I want readers to think about how police officers or any other security personnel are infected with the Umno garbage of race and religion.
Remember how non-Malays are accused of being unpatriotic because they choose not to serve in the security apparatus of this country even though institutional racism is an open secret, much like it is in the civil service.
I have no idea if there is a police equivalent of a Ridhuan Tee Abdullah teaching at whatever police training schools in operation now, but it doesn't take a genius to understand that these impressionable young minds who are supposed to be taught to serve and protect all citizens of the country are infected with that peculiar brand of Umno bigotry that excludes everyone even other Malays and Muslims if they don't subscribe to the party's ideology.
Add to this, the ranting of the two Alis (Ibrahim and Hasan) published in the racist propaganda organs of the state (which is probably the only news outlets they are exposed to) and what you get is a siege mentality acerbated by the fact that there is already an invisible line that separates security and civilian citizens.
When you are constantly indoctrinated with hate, sooner or later seeing the ‘other' as not human and not fellow citizens but rather just another threat to ‘national security' or to racial hegemony becomes part of who you are.
Imagine standing in the hot sun looking at people having fun, marching and enjoying themselves - crowds which consist of rebellious Malays and non-Malays who would wish to usurp your rightful place in the destiny of Malaysia.
And if you think this indoctrination only affects the Malays, a former Malay Army major related to me that in a recent conversation, two Chinese and an Indian junior officers told her that Bersih was anti-government and anti-national (whatever that meant). Since she was attending, she didn't take too well to her patriotism being questioned.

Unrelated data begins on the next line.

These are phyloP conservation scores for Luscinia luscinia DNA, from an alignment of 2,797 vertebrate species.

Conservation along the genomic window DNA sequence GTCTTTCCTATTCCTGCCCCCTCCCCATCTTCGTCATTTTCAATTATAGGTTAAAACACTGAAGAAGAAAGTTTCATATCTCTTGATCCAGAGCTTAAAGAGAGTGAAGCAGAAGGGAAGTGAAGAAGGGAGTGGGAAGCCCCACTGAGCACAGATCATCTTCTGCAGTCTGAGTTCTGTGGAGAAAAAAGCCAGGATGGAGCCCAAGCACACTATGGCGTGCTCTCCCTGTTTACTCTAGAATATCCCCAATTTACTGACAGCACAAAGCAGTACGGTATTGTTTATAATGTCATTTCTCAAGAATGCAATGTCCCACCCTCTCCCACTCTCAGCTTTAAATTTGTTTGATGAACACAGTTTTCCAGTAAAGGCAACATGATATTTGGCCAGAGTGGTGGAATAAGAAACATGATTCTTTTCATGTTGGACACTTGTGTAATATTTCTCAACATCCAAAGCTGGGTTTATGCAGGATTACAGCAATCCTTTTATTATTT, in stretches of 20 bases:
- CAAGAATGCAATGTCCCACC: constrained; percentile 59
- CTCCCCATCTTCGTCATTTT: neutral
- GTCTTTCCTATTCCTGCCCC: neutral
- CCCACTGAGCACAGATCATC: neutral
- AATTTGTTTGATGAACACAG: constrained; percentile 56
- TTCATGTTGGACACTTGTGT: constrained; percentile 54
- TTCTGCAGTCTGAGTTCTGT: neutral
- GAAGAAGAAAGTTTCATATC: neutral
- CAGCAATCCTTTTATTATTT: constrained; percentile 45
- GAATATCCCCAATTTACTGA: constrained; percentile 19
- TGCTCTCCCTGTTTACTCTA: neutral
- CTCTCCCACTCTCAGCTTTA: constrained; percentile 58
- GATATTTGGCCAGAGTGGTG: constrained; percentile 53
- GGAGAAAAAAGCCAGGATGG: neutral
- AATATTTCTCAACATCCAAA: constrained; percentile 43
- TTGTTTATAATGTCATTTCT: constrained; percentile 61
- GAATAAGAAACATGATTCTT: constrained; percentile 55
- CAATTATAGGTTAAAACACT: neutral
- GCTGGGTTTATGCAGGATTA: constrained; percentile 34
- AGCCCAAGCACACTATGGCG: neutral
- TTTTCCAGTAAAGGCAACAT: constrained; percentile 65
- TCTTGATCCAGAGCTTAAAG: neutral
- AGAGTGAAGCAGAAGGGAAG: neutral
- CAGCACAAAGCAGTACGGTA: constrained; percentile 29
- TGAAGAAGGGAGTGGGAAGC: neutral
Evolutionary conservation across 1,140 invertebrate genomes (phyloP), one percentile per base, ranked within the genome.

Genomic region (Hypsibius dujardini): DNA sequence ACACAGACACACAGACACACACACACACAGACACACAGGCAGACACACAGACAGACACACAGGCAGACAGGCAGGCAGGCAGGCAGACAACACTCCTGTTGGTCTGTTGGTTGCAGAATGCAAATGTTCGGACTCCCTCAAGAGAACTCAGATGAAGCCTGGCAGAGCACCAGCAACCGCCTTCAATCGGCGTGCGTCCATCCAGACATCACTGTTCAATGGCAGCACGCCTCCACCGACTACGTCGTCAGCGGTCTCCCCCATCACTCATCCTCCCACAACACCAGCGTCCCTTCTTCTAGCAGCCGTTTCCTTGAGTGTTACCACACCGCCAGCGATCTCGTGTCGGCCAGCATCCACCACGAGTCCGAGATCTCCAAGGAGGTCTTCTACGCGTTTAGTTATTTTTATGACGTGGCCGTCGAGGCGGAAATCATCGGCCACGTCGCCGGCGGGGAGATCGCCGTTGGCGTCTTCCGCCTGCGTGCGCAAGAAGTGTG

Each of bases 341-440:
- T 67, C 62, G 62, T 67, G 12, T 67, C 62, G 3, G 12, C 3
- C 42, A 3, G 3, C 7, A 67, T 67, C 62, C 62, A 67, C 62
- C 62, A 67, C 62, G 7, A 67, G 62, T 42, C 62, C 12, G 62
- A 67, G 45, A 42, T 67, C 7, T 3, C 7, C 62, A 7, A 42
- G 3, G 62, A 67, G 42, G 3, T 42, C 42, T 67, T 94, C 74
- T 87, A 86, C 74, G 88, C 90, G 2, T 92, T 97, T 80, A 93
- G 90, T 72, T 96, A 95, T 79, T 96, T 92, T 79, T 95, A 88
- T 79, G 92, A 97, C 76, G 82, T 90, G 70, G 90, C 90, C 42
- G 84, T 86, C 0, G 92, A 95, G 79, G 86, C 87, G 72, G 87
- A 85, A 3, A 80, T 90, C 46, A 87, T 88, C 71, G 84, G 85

And let's not forget that some protestors went out of their way to taunt the police. All that pent-up rage from both sides needed an outlet, but the difference is the police are supposed to maintain their calm in stressful situations.
Understand now that I am not claiming all the police out there are like this or that the protestors were spoiling for a fight.
Anyone who was there will tell you that the vast majority of protestors were law-abiding and peaceful participants in this process, but what they were up against was a police force poisoned by years of Umno interference.
It would not surprise me if they were agent provocateurs who were amongst the peaceful protestors. The so-called SOP (standard operating procedure) of retrieving recording devices from well, everyone, is evidence that the practitioners of the dark arts were out in full force.
But I also (and this where I will earn the scorn of Pakatan Rakyat supporters and maybe even Bersih supporters) would not be surprised if there were those within Pakatan who thought it would be a good symbolic gesture to reclaim Dataran Merdeka or at least make a go of it.
And anyone who has attended any of these demonstrations will tell there are always people who are there just for the sake of engaging in mindless violence for the sheer hell of it and were waiting for an opportunity to explode.
So there were all these elements for a perfect storm. Now of course the mainstream news organs beholden to their political masters will tell you it's all the fault of S Ambiga and Anwar Ibrahim and indeed we should all accept that in this struggle with this particular regime, scenes like this are bound to occur whenever mass protests are organised, but at the end of the day it is needed simply because if we are ever to get our police force back, to elevate them from their Umno victimhood, we need to constantly remind the regime that we are not afraid.
An old police friend asked me the other night, who I thought started the trouble. I said what I always say. In Umno I trust.